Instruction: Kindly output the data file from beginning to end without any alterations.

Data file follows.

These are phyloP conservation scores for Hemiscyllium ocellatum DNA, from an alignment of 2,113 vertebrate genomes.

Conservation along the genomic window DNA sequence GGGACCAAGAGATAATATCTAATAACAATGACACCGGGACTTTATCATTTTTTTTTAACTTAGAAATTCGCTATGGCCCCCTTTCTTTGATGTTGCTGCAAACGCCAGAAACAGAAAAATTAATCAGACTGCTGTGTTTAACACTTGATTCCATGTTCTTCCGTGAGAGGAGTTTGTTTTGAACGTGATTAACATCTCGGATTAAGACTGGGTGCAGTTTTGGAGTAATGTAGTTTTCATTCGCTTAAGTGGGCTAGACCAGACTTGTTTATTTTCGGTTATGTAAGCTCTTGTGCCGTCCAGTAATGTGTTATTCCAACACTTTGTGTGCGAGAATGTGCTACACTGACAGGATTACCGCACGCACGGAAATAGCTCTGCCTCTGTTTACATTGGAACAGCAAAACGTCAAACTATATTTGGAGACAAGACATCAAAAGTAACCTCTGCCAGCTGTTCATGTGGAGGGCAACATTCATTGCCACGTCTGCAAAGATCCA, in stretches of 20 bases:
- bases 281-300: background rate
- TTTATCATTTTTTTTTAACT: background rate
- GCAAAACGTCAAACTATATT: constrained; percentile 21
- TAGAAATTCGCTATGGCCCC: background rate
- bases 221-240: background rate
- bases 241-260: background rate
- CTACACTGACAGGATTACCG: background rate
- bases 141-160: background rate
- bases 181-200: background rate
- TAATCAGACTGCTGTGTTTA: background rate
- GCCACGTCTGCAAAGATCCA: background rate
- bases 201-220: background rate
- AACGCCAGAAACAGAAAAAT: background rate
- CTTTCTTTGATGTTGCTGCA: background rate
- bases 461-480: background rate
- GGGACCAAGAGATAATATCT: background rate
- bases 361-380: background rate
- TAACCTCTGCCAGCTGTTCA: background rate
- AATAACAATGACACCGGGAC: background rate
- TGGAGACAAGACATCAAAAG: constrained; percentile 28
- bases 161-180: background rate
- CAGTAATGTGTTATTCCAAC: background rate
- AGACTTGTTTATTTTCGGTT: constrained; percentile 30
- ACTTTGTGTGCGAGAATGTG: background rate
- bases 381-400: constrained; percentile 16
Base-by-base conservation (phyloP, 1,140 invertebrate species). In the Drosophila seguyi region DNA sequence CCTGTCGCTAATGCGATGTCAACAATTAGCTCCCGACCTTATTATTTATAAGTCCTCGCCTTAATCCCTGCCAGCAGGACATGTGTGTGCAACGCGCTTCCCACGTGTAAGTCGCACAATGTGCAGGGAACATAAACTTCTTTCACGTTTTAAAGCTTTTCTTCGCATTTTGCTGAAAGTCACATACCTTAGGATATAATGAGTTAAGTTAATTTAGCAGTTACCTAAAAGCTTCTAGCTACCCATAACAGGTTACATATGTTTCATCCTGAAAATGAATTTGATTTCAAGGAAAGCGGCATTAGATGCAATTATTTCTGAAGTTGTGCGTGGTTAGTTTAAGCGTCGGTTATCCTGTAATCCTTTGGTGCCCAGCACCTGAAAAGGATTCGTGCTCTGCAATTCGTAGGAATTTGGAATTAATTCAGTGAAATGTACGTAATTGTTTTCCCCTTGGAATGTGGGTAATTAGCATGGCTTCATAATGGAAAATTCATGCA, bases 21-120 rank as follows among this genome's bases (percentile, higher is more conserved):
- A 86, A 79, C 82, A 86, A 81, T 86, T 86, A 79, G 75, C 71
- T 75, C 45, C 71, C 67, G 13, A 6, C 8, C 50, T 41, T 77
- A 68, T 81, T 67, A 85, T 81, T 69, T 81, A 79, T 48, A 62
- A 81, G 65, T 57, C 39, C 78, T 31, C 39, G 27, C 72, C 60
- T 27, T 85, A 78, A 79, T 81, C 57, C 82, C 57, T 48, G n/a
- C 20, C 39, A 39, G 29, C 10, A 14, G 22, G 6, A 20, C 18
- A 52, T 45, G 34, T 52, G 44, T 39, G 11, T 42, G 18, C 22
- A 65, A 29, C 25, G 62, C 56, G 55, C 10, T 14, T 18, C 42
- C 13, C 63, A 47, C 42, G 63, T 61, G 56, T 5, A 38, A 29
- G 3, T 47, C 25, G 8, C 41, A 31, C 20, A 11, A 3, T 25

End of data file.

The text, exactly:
These are phyloP conservation scores for Hemiscyllium ocellatum DNA, from an alignment of 2,113 vertebrate genomes.

Conservation along the genomic window DNA sequence GGGACCAAGAGATAATATCTAATAACAATGACACCGGGACTTTATCATTTTTTTTTAACTTAGAAATTCGCTATGGCCCCCTTTCTTTGATGTTGCTGCAAACGCCAGAAACAGAAAAATTAATCAGACTGCTGTGTTTAACACTTGATTCCATGTTCTTCCGTGAGAGGAGTTTGTTTTGAACGTGATTAACATCTCGGATTAAGACTGGGTGCAGTTTTGGAGTAATGTAGTTTTCATTCGCTTAAGTGGGCTAGACCAGACTTGTTTATTTTCGGTTATGTAAGCTCTTGTGCCGTCCAGTAATGTGTTATTCCAACACTTTGTGTGCGAGAATGTGCTACACTGACAGGATTACCGCACGCACGGAAATAGCTCTGCCTCTGTTTACATTGGAACAGCAAAACGTCAAACTATATTTGGAGACAAGACATCAAAAGTAACCTCTGCCAGCTGTTCATGTGGAGGGCAACATTCATTGCCACGTCTGCAAAGATCCA, in stretches of 20 bases:
- bases 281-300: background rate
- TTTATCATTTTTTTTTAACT: background rate
- GCAAAACGTCAAACTATATT: constrained; percentile 21
- TAGAAATTCGCTATGGCCCC: background rate
- bases 221-240: background rate
- bases 241-260: background rate
- CTACACTGACAGGATTACCG: background rate
- bases 141-160: background rate
- bases 181-200: background rate
- TAATCAGACTGCTGTGTTTA: background rate
- GCCACGTCTGCAAAGATCCA: background rate
- bases 201-220: background rate
- AACGCCAGAAACAGAAAAAT: background rate
- CTTTCTTTGATGTTGCTGCA: background rate
- bases 461-480: background rate
- GGGACCAAGAGATAATATCT: background rate
- bases 361-380: background rate
- TAACCTCTGCCAGCTGTTCA: background rate
- AATAACAATGACACCGGGAC: background rate
- TGGAGACAAGACATCAAAAG: constrained; percentile 28
- bases 161-180: background rate
- CAGTAATGTGTTATTCCAAC: background rate
- AGACTTGTTTATTTTCGGTT: constrained; percentile 30
- ACTTTGTGTGCGAGAATGTG: background rate
- bases 381-400: constrained; percentile 16
Base-by-base conservation (phyloP, 1,140 invertebrate species). In the Drosophila seguyi region DNA sequence CCTGTCGCTAATGCGATGTCAACAATTAGCTCCCGACCTTATTATTTATAAGTCCTCGCCTTAATCCCTGCCAGCAGGACATGTGTGTGCAACGCGCTTCCCACGTGTAAGTCGCACAATGTGCAGGGAACATAAACTTCTTTCACGTTTTAAAGCTTTTCTTCGCATTTTGCTGAAAGTCACATACCTTAGGATATAATGAGTTAAGTTAATTTAGCAGTTACCTAAAAGCTTCTAGCTACCCATAACAGGTTACATATGTTTCATCCTGAAAATGAATTTGATTTCAAGGAAAGCGGCATTAGATGCAATTATTTCTGAAGTTGTGCGTGGTTAGTTTAAGCGTCGGTTATCCTGTAATCCTTTGGTGCCCAGCACCTGAAAAGGATTCGTGCTCTGCAATTCGTAGGAATTTGGAATTAATTCAGTGAAATGTACGTAATTGTTTTCCCCTTGGAATGTGGGTAATTAGCATGGCTTCATAATGGAAAATTCATGCA, bases 21-120 rank as follows among this genome's bases (percentile, higher is more conserved):
- A 86, A 79, C 82, A 86, A 81, T 86, T 86, A 79, G 75, C 71
- T 75, C 45, C 71, C 67, G 13, A 6, C 8, C 50, T 41, T 77
- A 68, T 81, T 67, A 85, T 81, T 69, T 81, A 79, T 48, A 62
- A 81, G 65, T 57, C 39, C 78, T 31, C 39, G 27, C 72, C 60
- T 27, T 85, A 78, A 79, T 81, C 57, C 82, C 57, T 48, G n/a
- C 20, C 39, A 39, G 29, C 10, A 14, G 22, G 6, A 20, C 18
- A 52, T 45, G 34, T 52, G 44, T 39, G 11, T 42, G 18, C 22
- A 65, A 29, C 25, G 62, C 56, G 55, C 10, T 14, T 18, C 42
- C 13, C 63, A 47, C 42, G 63, T 61, G 56, T 5, A 38, A 29
- G 3, T 47, C 25, G 8, C 41, A 31, C 20, A 11, A 3, T 25